Document Type

Dissertation

Degree

Doctor of Nursing Practice

Major

Nursing

Date of Defense

7-12-2018

Graduate Advisor

Laura Kuensting

Committee

Louise Miller

Chris Elliott

Abstract

Problem: The Patient Centered Medical Home (PCMH) model of care improves health care quality and patient experience of care, and decreases costs. Depression screening is a requirement for becoming a PCMH. The purpose of this quality initiative was to obtain baseline data to describe depression screening rates among female adult patients receiving women’s health care within a Midwestern public health department seeking PCMH recognition.

Methods: The study utilized a descriptive, observational design and was guided by the Plan-Do-Study-Act framework. A retrospective medical record review was used to assess the rate of depression screening utilizing the PHQ-2 and PHQ-9 tools, and the rate of treatment.

Results: In the pilot study period there were 417 documented visits, and the PHQ-2 depression screening rate was 32.61% (n = 136). The rate for a PHQ-9 was 5.92% (n = 8), and the treatment rate was 2.95% (n = 4). Linear regression analyses found that positive PHQ-2 screenings significantly predicted the occurrence of PHQ-9 screenings (p < .001). Furthermore, positive PHQ-2 and PHQ-9 screenings significantly predicted the rate of treatment (p < .001).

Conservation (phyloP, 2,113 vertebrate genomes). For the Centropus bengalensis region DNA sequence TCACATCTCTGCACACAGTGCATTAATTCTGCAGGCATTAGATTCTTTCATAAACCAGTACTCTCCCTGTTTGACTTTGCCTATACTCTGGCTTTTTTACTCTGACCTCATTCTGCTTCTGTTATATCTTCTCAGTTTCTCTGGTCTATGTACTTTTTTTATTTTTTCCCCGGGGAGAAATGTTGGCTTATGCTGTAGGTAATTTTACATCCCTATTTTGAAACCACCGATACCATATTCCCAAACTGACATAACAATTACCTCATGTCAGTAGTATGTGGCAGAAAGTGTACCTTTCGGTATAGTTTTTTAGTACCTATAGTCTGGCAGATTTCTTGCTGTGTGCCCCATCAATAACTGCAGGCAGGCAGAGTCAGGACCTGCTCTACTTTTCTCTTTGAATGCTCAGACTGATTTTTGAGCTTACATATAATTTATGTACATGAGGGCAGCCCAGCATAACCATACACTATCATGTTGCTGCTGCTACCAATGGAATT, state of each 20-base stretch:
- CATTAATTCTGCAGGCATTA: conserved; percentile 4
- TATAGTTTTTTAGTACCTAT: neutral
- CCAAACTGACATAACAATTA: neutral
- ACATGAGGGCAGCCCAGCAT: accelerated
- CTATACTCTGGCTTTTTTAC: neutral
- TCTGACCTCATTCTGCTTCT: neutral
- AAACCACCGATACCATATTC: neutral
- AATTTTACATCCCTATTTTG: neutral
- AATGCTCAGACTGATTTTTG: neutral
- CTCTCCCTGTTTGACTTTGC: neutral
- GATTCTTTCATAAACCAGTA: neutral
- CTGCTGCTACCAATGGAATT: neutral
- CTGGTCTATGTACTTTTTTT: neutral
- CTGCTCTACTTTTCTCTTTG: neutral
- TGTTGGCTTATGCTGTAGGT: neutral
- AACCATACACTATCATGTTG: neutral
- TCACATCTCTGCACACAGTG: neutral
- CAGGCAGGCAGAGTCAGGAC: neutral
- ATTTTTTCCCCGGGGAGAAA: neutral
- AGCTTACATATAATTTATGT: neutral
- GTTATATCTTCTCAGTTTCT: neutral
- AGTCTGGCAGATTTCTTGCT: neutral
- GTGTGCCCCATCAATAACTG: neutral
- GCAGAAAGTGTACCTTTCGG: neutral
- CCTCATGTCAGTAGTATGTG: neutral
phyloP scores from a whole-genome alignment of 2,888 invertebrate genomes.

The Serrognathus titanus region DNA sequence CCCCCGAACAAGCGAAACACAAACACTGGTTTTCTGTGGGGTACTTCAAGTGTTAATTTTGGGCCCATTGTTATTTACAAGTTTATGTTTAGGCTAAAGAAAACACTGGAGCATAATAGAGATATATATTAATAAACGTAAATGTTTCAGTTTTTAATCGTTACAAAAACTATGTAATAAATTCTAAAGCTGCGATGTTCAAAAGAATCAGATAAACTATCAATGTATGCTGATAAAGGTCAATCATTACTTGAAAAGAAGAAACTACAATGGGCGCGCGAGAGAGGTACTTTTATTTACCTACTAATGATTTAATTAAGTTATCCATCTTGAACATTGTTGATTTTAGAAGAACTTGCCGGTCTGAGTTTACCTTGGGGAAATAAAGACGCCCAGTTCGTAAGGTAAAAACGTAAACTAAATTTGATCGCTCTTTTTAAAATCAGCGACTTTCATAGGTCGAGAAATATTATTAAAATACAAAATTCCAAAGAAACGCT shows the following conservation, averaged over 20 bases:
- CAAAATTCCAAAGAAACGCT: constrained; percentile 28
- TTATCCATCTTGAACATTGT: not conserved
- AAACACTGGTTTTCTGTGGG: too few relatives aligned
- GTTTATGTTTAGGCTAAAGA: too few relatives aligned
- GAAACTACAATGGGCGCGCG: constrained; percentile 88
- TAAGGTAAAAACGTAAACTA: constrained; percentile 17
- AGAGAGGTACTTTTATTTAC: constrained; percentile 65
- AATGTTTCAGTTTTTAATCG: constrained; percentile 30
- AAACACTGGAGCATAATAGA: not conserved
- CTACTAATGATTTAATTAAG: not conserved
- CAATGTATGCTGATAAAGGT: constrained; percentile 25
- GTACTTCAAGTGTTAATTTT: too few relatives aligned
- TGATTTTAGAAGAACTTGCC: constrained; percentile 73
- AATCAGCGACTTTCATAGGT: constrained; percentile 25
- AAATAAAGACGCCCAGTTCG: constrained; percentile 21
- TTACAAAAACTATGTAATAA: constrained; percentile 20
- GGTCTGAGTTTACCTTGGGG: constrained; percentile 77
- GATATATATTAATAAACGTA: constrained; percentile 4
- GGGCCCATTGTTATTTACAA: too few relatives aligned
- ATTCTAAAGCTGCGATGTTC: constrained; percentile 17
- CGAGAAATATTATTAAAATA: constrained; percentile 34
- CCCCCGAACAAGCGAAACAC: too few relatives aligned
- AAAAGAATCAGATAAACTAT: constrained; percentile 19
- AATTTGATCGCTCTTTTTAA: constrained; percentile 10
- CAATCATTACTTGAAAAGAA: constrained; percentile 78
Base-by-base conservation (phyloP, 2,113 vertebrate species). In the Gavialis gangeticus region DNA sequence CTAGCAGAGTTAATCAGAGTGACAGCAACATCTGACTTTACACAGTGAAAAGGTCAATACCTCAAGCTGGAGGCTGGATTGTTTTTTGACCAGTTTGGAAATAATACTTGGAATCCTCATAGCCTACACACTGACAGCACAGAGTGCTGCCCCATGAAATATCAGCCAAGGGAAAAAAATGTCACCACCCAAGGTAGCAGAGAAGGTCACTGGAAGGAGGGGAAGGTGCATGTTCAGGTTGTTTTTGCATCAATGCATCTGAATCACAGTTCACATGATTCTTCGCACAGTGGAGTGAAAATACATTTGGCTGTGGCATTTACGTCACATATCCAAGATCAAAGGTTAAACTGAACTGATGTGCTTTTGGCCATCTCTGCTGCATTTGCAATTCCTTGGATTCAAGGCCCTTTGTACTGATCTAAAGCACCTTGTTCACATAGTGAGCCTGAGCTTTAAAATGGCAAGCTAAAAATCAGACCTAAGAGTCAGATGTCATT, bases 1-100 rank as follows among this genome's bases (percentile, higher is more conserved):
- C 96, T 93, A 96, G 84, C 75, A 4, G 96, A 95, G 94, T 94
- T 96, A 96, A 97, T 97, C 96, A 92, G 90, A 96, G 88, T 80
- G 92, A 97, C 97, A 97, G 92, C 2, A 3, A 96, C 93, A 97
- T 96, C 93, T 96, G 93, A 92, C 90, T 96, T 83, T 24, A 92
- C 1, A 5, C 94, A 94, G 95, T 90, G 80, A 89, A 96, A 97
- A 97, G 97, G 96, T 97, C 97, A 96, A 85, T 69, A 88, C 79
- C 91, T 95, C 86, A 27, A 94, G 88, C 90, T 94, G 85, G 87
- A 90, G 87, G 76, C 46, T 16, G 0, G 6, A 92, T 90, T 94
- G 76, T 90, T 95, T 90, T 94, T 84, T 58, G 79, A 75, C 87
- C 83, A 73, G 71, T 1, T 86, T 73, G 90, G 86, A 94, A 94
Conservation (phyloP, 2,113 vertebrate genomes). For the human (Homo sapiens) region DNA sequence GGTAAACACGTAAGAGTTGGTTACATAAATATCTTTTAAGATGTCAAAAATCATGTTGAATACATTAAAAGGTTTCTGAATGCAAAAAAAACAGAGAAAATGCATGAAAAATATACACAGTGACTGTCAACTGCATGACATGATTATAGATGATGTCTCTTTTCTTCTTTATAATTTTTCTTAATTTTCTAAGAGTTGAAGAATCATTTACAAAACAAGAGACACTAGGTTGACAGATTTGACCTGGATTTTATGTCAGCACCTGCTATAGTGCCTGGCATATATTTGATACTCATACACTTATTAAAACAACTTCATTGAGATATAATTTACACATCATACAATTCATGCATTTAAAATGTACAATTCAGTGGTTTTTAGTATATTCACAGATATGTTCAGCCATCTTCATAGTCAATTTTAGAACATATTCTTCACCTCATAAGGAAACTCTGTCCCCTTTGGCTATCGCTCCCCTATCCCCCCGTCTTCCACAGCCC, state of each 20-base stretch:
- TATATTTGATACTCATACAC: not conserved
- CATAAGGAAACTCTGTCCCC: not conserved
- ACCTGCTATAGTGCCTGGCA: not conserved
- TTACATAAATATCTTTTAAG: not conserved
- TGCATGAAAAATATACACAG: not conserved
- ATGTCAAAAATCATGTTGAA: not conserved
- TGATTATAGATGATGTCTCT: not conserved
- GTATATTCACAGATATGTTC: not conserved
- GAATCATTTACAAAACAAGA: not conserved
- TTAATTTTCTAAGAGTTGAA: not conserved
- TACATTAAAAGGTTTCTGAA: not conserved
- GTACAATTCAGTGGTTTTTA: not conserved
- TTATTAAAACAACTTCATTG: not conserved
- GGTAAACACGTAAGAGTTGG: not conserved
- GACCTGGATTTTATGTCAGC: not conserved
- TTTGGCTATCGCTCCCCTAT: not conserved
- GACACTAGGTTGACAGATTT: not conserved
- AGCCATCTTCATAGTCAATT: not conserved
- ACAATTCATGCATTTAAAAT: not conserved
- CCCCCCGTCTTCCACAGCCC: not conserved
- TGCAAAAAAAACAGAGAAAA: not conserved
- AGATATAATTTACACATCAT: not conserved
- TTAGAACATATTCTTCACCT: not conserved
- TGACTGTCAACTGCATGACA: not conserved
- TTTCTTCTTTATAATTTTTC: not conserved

Implications for Practice: Findings support the continued use of a validated depression screening tool to identify depression risk or other related mental health risks. Prior to this project, there was no formal depression screening. Women’s health patients were identified for depression risk through screening who may not have otherwise been identified. Through successful implementation of the PHQ-2 and PHQ-9 tools, the public health department is better prepared to achieve PCMH recognition.

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